We all left Oxford-town knowing it takes sacrifice and persistence to get where we want to go. We left saying stuff like “better than ever,” “does anyone want to be an accountability partner?”, “can’t we do it every year instead of every other year?”, and “sure I’ll give Clarksdale (CNF workshop) another go.”
Thanks, Neil White and Susan Cushman, and Carroll (wow!), Maggie, and Genie, and to everyone — attendees, speakers, workshop leaders, panelists, River Jordan for her fabulous historical rant — “go to sleep, baby, Nana’s got a deadline,” scorpions on the manuscript and pillow, and completing a book before a sure-death within six months after a mammogram (oh yes, it’s true, men, and I don’t open my results for three days after I get them in the mail and one time it was three months!) — photographers, shuttle drivers, Inn at Ole Miss staff, everybody, and the tribe. I love you all!
A gathering of the finest editors, agents, instructors,
and writers in the US!
May 2-5, 2013
On the Campus of the University of Mississippi
More Information! Register Now!
Call to reserve your room at The Inn at Ole Miss
1-888-4 UM ROOM
Co-directors: Susan Cushman, Neil White, Kathy Rhodes
Lee Gutkind * Dinty W. Moore * Neil White * Virginia Morell
Mike Rosenwald * Jessica Handler * Beth Ann Fennelly * Lee Martin
Leigh Feldman * Deborah Grosvenor * Bob Guccione, Jr. * Julia Reed
Stella Connell * Jamie Brickhouse * River Jordan * More!
Creative Nonfiction at The Crossroads
September 21-22, 2012
Shack Up Inn, Clarksdale MS
A WRITING WORKSHOP WITH NEIL WHITE
Come to the land of the blues, hear it, experience a bit of its history, feel the mystery born out of its extremes, draw from the creative spirit so rich and full here, brought to completeness in the heat and hardness that was once…the Delta.
Coming out of Memphis, I sit in the backseat of Dad’s 1960 Ford Fairlane with the glass rolled down, leaning into the opening, arms folded on the window, chin resting on them. The hot wind hits my face and whips my hair. We have been to the zoo, then shopped a bit in Whitehaven. Mama always picks up a bag of that orange marshmallow peanut candy when we go to a five and dime. I got one of those new rubber coin ovals with a slit down its middle that opens for accepting change when you squeeze it in your palm.
All of a sudden, from the top of a shady ridge, the road goes down—straight down into unending flatness and cotton fields. The last hill always causes a stir in my soul, a thumping in my chest, a funny feeling in my stomach. It is like Almighty God started digging here and scooped out a big basin of rich land so farmers can plant cotton and kids can grow up looking at it.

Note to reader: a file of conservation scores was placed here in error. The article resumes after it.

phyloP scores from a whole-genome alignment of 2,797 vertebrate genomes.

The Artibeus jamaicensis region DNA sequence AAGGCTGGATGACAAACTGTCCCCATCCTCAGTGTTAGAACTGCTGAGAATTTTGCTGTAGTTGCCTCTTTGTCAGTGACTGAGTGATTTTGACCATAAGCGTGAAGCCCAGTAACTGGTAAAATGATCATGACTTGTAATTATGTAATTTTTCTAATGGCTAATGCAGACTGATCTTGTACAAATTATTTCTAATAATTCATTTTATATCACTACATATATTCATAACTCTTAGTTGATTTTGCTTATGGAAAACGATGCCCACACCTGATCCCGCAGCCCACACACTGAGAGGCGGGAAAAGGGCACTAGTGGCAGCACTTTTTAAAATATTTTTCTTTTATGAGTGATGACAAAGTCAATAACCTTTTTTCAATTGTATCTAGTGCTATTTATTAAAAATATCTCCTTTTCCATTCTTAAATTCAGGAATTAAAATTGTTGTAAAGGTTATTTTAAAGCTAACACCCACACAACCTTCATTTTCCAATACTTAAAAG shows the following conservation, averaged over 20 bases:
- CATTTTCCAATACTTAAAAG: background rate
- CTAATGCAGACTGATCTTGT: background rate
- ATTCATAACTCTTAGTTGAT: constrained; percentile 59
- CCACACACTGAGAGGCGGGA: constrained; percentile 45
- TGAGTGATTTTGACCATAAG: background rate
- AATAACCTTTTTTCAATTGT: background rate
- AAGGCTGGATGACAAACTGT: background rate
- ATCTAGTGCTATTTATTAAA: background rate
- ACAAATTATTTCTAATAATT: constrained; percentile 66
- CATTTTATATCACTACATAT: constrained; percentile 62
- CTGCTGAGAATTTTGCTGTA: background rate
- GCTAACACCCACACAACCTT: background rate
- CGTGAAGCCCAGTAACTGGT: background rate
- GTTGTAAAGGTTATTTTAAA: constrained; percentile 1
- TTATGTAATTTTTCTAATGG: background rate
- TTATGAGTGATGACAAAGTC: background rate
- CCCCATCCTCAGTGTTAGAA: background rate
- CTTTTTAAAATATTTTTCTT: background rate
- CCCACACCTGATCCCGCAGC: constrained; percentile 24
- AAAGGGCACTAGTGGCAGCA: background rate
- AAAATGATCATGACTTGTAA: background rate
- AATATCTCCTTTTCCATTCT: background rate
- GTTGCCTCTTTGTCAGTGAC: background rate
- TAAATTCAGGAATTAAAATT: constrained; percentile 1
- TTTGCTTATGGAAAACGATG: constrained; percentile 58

The Delta begins here. It is bordered on the east by the Yazoo, born of the confluence of the Tallahatchie and Yalobusha near Greenwood, and on the west by the Old Man River, who “must know somethin, but he don’t say nothin, he jes keeps rollin along.”
Highway 61 cuts through the Delta—two lanes, straight-as-an-arrow, with just enough room for two cars to pass, one going south, one going north. The whole earth outside my window is cotton. Row after row, pressed against the road, running out to the end of the sky. Nothing but cotton as far as I can see. I smell the dirt, I smell the green, I feel the hum of growing things. I think it is mine, all mine—I was born of it, steeped in it. When it is cotton pickin time, I know that God is on his throne and all is right with the world.
Weatherbeaten cypress shotgun shacks sit just off the highway, squeezed in between crop rows, careful not to take too much space away from the cotton. The houses are one-room wide, two, maybe three rooms long, with tar paper to cover cracks in the boards. If we don’t go too fast, I can see straight through the front door and out the back. Every house has a front porch with an old ripped-up couch on it where people sit stirring a breeze with cardboard funeral home fans. Every porch has a galvanized tin tub hanging by the front door for taking a bath in, and every yard has a pump for water and an outhouse in the back. The yards are broom-swept, baked hard, and full of children rolling old tires or bouncing balls or watching cars go by. I see skinny dogs with their ribs showing and stacks of firewood and pink rose vines winding around wire fences and yellow cannas coming out of old tractor tires splashed with white paint. I see drooping clotheslines with big-cupped bras and blue work denims.
On down Highway 61 fieldhands chop cotton. They wear overalls or ankle-length skirts, long-sleeved shirts, and big straw hats or bandanas wrapped around their heads, with nary an inch of skin showing. I wonder why they are dressed like this when it is hot as an oven outside. Mama says it is to protect them from the sun. They move forward and backward from the waist up, in unison, sticking hoes to the ground, chanting words to old spirituals, made-up words, field hollers. One lead voice sounds stronger than the others, all singing in rhythm with their hoeing, landing hard on the word that comes as the tool strikes the earth. Mournful lamentations spring from those souls trapped in an endless cycle of hard work and no way out. Stuck here, they toil from “can see till caint see,” choppin cotton, to bring cash to the pockets of wealthy planters. …
Come to the Delta … sharpen your writing tools, let the spirit of this place strike your soul, work, write, read, listen, in the heat draw from the riches of this place, tap the creative spring here.
Email me: kathyrhodes at turnstylewriters dot com
When I was ten and riding in the back seat of Dad’s Ford on Highway 61 out of Memphis…
Suddenly, from the top of a ridge, the road went down—straight down into unending flatness. That last hill always caused a stir in me, a funny feeling in my stomach. I believed Almighty God started digging here and scooped out a big basin of rich land so farmers could plant cotton and kids could grow up looking at it.